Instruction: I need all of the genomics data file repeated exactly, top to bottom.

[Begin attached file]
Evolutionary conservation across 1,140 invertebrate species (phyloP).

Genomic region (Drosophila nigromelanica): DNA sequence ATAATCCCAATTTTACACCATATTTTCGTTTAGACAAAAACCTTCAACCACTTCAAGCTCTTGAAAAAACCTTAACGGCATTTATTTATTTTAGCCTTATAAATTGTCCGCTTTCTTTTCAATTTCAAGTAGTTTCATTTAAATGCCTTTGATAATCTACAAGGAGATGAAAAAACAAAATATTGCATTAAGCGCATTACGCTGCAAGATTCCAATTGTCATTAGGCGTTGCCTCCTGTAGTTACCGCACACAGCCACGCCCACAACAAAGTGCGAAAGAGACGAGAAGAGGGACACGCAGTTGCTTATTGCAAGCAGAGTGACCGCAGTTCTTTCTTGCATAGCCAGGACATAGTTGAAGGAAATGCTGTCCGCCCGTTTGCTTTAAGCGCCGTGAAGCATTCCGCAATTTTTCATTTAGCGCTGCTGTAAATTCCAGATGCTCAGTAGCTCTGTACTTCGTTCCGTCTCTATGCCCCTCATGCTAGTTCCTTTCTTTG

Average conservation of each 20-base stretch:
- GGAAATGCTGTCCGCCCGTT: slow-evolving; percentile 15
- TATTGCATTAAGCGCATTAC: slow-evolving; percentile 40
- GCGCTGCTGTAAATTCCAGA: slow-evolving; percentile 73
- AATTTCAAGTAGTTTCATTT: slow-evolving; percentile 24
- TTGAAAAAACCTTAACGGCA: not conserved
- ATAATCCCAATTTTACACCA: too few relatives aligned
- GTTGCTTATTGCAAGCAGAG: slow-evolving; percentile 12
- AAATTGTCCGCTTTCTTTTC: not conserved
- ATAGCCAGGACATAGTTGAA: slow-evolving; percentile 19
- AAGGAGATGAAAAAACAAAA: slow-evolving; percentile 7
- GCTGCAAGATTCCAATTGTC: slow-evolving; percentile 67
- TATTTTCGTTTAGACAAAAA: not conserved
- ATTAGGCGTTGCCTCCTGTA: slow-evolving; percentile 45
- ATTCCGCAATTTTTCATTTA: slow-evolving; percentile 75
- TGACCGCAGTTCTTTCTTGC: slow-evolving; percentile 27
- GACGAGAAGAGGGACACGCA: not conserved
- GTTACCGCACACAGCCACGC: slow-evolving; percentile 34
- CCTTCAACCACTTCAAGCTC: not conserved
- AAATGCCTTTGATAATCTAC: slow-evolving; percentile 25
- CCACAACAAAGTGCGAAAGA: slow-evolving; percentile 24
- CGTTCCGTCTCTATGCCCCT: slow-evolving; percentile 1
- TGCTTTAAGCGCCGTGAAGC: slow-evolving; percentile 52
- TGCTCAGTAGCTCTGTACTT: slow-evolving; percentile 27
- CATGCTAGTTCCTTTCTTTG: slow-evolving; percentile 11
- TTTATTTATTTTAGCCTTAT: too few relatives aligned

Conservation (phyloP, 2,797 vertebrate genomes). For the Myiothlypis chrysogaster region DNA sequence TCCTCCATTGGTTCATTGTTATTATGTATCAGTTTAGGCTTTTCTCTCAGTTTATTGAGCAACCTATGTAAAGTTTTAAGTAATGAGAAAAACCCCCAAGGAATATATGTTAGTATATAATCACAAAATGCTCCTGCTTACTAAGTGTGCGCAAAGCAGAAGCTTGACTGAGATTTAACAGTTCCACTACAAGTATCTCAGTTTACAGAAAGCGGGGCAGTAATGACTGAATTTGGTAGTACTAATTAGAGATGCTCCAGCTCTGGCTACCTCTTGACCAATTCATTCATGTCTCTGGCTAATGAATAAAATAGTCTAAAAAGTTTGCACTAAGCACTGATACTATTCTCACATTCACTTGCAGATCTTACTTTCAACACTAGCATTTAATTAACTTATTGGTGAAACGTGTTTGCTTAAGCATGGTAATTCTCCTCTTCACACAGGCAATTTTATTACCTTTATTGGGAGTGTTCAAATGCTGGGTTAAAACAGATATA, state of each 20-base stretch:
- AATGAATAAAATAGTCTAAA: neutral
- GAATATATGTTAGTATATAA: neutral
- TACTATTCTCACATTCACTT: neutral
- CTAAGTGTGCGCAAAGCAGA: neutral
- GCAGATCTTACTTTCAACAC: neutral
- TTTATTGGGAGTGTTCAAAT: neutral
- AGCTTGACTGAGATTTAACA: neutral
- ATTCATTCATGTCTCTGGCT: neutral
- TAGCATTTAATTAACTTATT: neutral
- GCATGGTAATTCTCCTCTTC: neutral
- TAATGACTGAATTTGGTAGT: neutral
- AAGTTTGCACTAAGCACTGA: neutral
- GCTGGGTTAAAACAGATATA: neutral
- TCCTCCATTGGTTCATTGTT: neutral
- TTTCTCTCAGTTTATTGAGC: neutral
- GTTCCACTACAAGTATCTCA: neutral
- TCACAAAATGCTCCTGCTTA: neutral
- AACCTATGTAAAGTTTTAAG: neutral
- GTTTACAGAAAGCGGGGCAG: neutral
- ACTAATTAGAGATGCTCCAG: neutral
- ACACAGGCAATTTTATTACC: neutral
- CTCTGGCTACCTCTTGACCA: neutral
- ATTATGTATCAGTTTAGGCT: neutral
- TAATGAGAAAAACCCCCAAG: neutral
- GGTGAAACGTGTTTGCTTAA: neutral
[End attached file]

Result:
Evolutionary conservation across 1,140 invertebrate species (phyloP).

Genomic region (Drosophila nigromelanica): DNA sequence ATAATCCCAATTTTACACCATATTTTCGTTTAGACAAAAACCTTCAACCACTTCAAGCTCTTGAAAAAACCTTAACGGCATTTATTTATTTTAGCCTTATAAATTGTCCGCTTTCTTTTCAATTTCAAGTAGTTTCATTTAAATGCCTTTGATAATCTACAAGGAGATGAAAAAACAAAATATTGCATTAAGCGCATTACGCTGCAAGATTCCAATTGTCATTAGGCGTTGCCTCCTGTAGTTACCGCACACAGCCACGCCCACAACAAAGTGCGAAAGAGACGAGAAGAGGGACACGCAGTTGCTTATTGCAAGCAGAGTGACCGCAGTTCTTTCTTGCATAGCCAGGACATAGTTGAAGGAAATGCTGTCCGCCCGTTTGCTTTAAGCGCCGTGAAGCATTCCGCAATTTTTCATTTAGCGCTGCTGTAAATTCCAGATGCTCAGTAGCTCTGTACTTCGTTCCGTCTCTATGCCCCTCATGCTAGTTCCTTTCTTTG

Average conservation of each 20-base stretch:
- GGAAATGCTGTCCGCCCGTT: slow-evolving; percentile 15
- TATTGCATTAAGCGCATTAC: slow-evolving; percentile 40
- GCGCTGCTGTAAATTCCAGA: slow-evolving; percentile 73
- AATTTCAAGTAGTTTCATTT: slow-evolving; percentile 24
- TTGAAAAAACCTTAACGGCA: not conserved
- ATAATCCCAATTTTACACCA: too few relatives aligned
- GTTGCTTATTGCAAGCAGAG: slow-evolving; percentile 12
- AAATTGTCCGCTTTCTTTTC: not conserved
- ATAGCCAGGACATAGTTGAA: slow-evolving; percentile 19
- AAGGAGATGAAAAAACAAAA: slow-evolving; percentile 7
- GCTGCAAGATTCCAATTGTC: slow-evolving; percentile 67
- TATTTTCGTTTAGACAAAAA: not conserved
- ATTAGGCGTTGCCTCCTGTA: slow-evolving; percentile 45
- ATTCCGCAATTTTTCATTTA: slow-evolving; percentile 75
- TGACCGCAGTTCTTTCTTGC: slow-evolving; percentile 27
- GACGAGAAGAGGGACACGCA: not conserved
- GTTACCGCACACAGCCACGC: slow-evolving; percentile 34
- CCTTCAACCACTTCAAGCTC: not conserved
- AAATGCCTTTGATAATCTAC: slow-evolving; percentile 25
- CCACAACAAAGTGCGAAAGA: slow-evolving; percentile 24
- CGTTCCGTCTCTATGCCCCT: slow-evolving; percentile 1
- TGCTTTAAGCGCCGTGAAGC: slow-evolving; percentile 52
- TGCTCAGTAGCTCTGTACTT: slow-evolving; percentile 27
- CATGCTAGTTCCTTTCTTTG: slow-evolving; percentile 11
- TTTATTTATTTTAGCCTTAT: too few relatives aligned

Conservation (phyloP, 2,797 vertebrate genomes). For the Myiothlypis chrysogaster region DNA sequence TCCTCCATTGGTTCATTGTTATTATGTATCAGTTTAGGCTTTTCTCTCAGTTTATTGAGCAACCTATGTAAAGTTTTAAGTAATGAGAAAAACCCCCAAGGAATATATGTTAGTATATAATCACAAAATGCTCCTGCTTACTAAGTGTGCGCAAAGCAGAAGCTTGACTGAGATTTAACAGTTCCACTACAAGTATCTCAGTTTACAGAAAGCGGGGCAGTAATGACTGAATTTGGTAGTACTAATTAGAGATGCTCCAGCTCTGGCTACCTCTTGACCAATTCATTCATGTCTCTGGCTAATGAATAAAATAGTCTAAAAAGTTTGCACTAAGCACTGATACTATTCTCACATTCACTTGCAGATCTTACTTTCAACACTAGCATTTAATTAACTTATTGGTGAAACGTGTTTGCTTAAGCATGGTAATTCTCCTCTTCACACAGGCAATTTTATTACCTTTATTGGGAGTGTTCAAATGCTGGGTTAAAACAGATATA, state of each 20-base stretch:
- AATGAATAAAATAGTCTAAA: neutral
- GAATATATGTTAGTATATAA: neutral
- TACTATTCTCACATTCACTT: neutral
- CTAAGTGTGCGCAAAGCAGA: neutral
- GCAGATCTTACTTTCAACAC: neutral
- TTTATTGGGAGTGTTCAAAT: neutral
- AGCTTGACTGAGATTTAACA: neutral
- ATTCATTCATGTCTCTGGCT: neutral
- TAGCATTTAATTAACTTATT: neutral
- GCATGGTAATTCTCCTCTTC: neutral
- TAATGACTGAATTTGGTAGT: neutral
- AAGTTTGCACTAAGCACTGA: neutral
- GCTGGGTTAAAACAGATATA: neutral
- TCCTCCATTGGTTCATTGTT: neutral
- TTTCTCTCAGTTTATTGAGC: neutral
- GTTCCACTACAAGTATCTCA: neutral
- TCACAAAATGCTCCTGCTTA: neutral
- AACCTATGTAAAGTTTTAAG: neutral
- GTTTACAGAAAGCGGGGCAG: neutral
- ACTAATTAGAGATGCTCCAG: neutral
- ACACAGGCAATTTTATTACC: neutral
- CTCTGGCTACCTCTTGACCA: neutral
- ATTATGTATCAGTTTAGGCT: neutral
- TAATGAGAAAAACCCCCAAG: neutral
- GGTGAAACGTGTTTGCTTAA: neutral